Good Example Of The Impact Of Napoleon On Modern Warfare Argumentative Essay

Type of paper: Argumentative Essay

Topic: War, French Revolution, Military, Napoleon, Violence, Warfare, Army, Armed Forces

Pages: 3

Words: 825

Published: 2021/01/07


The Revolutions in Military Affairs (RMA) has functioned in the historiography of modern warfare as a theoretical paradigm that enables scholars to analyze and debate about hw lessons learned from past revolutions can be drawn out in modern campaigns in order to establish causal relations between two epochs. The concept of RMA in discourses about modern warfare has become an increasingly contested as literature on revolutionary military history has proliferated. Indeed, scholars have reached a general consensus that the French Revolution itself emerged as a paragon of a modern revolutionary concept. Although a portion of the scholarship on military revolutions proffers an ahistorical understanding of military revolutions, the majority of the literature depicts war as a social phenomenon that underwent epochal transformations in the cultural, social, and political forces. Napoleon Bonaparte, a seminal figure in the trajectory of European politics and military development, revolutionized military affairs, in ways that have directly and profoundly impacted modern warfare. Napoleon constructed his military machine through an amalgam of factors that undergirded the organization, logistics, and tactics of a more modern concept of warfare. While Napoleon shifted the paradigm of revolutionary warfare in terms of tactics and tacit rules of war conduction—ergo appearing fundamentally similar to warfare that has taken place during the twenty-first century, he did so in a different manner than in revolutionary military moments that occurred during the twentieth and twenty-first centuries. Two centuries later, warfare conducted during the Napoleonic era is thus fundamentally similar to war waged in the modern era.
Scholars have debated over the lack of common understanding of what constituted an RMA, yet the majority and reached a consensus that it must involve some form of discontinuity in the linear history of warfare. They also continue to debate over the cause of these discontinuities and when they take place in order to configure a dominant paradigm of revolutionary military activities. During this epoch, Napoleon effectively transformed warfare from a small-scale enterprise that was limited to an extent and fought by conscripts who lacked efficient training as well as mercenaries into a globalized and fully industrialized endeavor that scholars have termed as "total war." Changes in military tactics, technology, and organization coalesced with shifting social and political dynamics in warfare and produced the concept of a Revolution in Military Affairs. The leadership of Napoleon Bonaparte and the French Revolution synergistically undergirded this RMA. The organizations skills, military genius, and epochal dynamism enabled this seminal military event, revolutionary rather than evolutionary in nature, to materialize. This understanding of the concept of an RMA points to the changing dynamics of underlying processes in a short period of time rather than over a protracted amount of time. The evolution of warfare culminated in the outbreak of World War I during the early twentieth century, which military scholars have located as the first modern war, as it involved the underlying processes of technological advancements and industrialization in order to effectively wage total war. To fully conceptualize the impact of Napoleon on modern warfare, the fundamental changes in organization, strategy, and logistics implemented by Napoleon in the aftermath of the French Revolution must be examined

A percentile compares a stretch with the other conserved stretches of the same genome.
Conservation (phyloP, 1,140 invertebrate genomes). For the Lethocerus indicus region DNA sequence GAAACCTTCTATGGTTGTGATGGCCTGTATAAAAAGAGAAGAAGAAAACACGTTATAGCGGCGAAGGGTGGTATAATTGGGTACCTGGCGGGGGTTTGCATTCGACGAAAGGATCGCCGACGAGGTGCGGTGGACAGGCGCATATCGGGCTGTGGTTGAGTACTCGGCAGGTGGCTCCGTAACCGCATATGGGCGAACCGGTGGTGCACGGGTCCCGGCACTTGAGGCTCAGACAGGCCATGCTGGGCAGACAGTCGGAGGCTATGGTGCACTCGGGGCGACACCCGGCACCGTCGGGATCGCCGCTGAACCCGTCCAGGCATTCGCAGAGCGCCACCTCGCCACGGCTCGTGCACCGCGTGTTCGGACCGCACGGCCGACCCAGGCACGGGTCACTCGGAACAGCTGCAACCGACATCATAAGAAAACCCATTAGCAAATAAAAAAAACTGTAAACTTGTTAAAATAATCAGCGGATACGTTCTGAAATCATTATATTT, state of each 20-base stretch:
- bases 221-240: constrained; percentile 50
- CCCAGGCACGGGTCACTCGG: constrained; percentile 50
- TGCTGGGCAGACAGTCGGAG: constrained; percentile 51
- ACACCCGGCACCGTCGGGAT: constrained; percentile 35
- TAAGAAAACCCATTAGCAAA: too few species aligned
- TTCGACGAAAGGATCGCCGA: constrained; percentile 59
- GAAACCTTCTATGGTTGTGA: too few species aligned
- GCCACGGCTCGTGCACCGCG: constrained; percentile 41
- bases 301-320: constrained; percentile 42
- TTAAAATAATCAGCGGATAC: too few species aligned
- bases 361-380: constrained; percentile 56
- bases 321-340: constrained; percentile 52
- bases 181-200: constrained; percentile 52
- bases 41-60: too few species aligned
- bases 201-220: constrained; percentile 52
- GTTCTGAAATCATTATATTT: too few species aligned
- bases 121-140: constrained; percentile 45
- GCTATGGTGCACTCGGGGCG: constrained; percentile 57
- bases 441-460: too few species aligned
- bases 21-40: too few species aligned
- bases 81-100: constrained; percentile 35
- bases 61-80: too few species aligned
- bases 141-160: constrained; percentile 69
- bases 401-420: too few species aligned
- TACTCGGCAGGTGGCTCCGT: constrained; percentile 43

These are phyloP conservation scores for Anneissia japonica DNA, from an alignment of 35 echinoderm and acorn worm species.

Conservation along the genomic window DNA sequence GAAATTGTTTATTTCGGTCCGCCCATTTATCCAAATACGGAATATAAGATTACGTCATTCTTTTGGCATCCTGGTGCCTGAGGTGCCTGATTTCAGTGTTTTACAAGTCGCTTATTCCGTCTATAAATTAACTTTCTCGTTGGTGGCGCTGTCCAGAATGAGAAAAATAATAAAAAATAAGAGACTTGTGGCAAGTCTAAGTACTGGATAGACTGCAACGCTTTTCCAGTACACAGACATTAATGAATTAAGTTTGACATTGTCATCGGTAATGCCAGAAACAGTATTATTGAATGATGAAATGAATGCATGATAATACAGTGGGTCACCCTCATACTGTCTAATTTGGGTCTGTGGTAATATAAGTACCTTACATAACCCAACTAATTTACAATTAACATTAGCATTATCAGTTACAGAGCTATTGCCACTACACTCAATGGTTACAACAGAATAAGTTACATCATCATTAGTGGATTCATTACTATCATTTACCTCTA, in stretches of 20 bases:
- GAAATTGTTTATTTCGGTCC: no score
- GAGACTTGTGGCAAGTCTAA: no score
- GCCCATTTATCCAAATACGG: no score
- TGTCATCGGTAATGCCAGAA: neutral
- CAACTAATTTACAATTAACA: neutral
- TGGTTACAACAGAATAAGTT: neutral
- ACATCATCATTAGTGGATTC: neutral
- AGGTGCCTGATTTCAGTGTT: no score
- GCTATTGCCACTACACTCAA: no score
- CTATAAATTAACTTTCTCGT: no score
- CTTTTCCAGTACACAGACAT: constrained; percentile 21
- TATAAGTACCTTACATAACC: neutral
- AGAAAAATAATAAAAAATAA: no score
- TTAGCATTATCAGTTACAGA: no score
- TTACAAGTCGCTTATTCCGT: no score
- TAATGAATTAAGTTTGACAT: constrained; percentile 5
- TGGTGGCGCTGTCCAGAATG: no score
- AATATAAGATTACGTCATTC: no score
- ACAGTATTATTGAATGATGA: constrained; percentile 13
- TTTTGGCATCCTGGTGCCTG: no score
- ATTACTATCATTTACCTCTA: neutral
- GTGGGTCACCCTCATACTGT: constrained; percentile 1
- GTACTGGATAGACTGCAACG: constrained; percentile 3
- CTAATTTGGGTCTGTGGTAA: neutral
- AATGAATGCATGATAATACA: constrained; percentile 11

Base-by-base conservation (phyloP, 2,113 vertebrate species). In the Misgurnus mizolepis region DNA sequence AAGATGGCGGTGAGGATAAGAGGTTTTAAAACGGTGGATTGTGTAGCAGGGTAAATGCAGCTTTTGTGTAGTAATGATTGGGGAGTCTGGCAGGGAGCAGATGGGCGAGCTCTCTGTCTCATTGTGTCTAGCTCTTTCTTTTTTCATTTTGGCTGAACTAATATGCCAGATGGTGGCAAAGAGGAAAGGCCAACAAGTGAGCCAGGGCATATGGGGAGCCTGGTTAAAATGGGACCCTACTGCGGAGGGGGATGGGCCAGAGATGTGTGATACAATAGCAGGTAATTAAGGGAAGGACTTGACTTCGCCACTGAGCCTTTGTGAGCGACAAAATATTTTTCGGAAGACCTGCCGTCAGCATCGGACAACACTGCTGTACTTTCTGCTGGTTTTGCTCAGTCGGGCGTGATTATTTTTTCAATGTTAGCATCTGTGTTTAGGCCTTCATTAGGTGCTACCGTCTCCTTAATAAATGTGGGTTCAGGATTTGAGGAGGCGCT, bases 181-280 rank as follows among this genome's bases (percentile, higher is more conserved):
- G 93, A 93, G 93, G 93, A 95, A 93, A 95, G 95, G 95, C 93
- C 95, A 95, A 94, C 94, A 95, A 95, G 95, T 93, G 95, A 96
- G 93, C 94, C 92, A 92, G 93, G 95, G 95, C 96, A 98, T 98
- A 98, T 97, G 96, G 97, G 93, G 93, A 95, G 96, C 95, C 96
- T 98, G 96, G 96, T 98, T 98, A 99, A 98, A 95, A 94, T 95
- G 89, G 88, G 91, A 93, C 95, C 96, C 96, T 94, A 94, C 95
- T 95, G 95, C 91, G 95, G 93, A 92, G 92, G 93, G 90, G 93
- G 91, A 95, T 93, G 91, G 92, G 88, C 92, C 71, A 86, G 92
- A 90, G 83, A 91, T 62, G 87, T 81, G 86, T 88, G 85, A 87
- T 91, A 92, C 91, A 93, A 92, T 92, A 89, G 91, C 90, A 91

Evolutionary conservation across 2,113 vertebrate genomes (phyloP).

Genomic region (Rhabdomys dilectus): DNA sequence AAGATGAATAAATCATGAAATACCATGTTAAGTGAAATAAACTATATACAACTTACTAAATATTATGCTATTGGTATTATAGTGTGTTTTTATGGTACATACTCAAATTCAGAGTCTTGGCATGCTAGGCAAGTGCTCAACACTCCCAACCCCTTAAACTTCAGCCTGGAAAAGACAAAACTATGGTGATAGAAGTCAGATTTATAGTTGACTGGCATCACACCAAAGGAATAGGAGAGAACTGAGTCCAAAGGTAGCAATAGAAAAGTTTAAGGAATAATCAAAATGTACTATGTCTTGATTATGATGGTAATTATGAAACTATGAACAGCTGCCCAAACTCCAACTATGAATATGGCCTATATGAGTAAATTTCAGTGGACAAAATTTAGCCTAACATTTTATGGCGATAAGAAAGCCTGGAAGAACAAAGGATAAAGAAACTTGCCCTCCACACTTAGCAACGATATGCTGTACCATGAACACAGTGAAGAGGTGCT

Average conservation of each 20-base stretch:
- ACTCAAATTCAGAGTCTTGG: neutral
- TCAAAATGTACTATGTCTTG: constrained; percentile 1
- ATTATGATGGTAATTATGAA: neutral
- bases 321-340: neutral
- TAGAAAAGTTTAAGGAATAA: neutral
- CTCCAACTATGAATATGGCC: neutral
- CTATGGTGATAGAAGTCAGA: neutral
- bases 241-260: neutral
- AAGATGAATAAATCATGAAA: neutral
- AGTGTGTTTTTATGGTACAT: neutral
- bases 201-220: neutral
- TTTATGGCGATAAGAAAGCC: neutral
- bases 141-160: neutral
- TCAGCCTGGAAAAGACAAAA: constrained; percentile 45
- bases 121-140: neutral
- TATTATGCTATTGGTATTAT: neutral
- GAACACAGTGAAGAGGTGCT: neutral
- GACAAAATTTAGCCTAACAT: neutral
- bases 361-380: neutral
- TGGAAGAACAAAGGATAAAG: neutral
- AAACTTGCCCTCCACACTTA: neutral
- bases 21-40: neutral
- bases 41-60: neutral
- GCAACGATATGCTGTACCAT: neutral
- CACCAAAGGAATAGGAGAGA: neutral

It is unequivocal that the French Revolution and the fundamental social and political changes it wrought were inextricably linked with Napoleon's ascent to power as a result of the radical dismantled of the Old Regime, which opened up an avenue for a commoner like Napoleon to rise through the ranks. The French Revolution had democratized French politics and society and fomented an environment in which politics and mass warfare diffused throughout European and then throughout the world. A simmering sense of nationalism escalated, which profoundly impacted warfare, as the army and army campaigns were fundamentally changed as a result. Large armies and mass appeal fueled conflicts that occurred and a much larger scale. Both men and women participated in the wartime machinery, whether it be in battle or in the munitions factory manufacturing weapons, supplies, or uniforms n order to fully mobilize the nation's resources towards the war effort. Military historians often point to the Napoleon Wars as a the first major milestone in the history of the military as the first total war that was reorganized and restructured along more modern concepts of warfare. The rise of nationalism, comprehensive and swift economic mobilization of French society, the construction of a "nation in arms", and the institution of universal conscription all combined together to constitute an RMA. Thus, the RMA germinated out of superior doctrine and organization rather than from radical technological advances.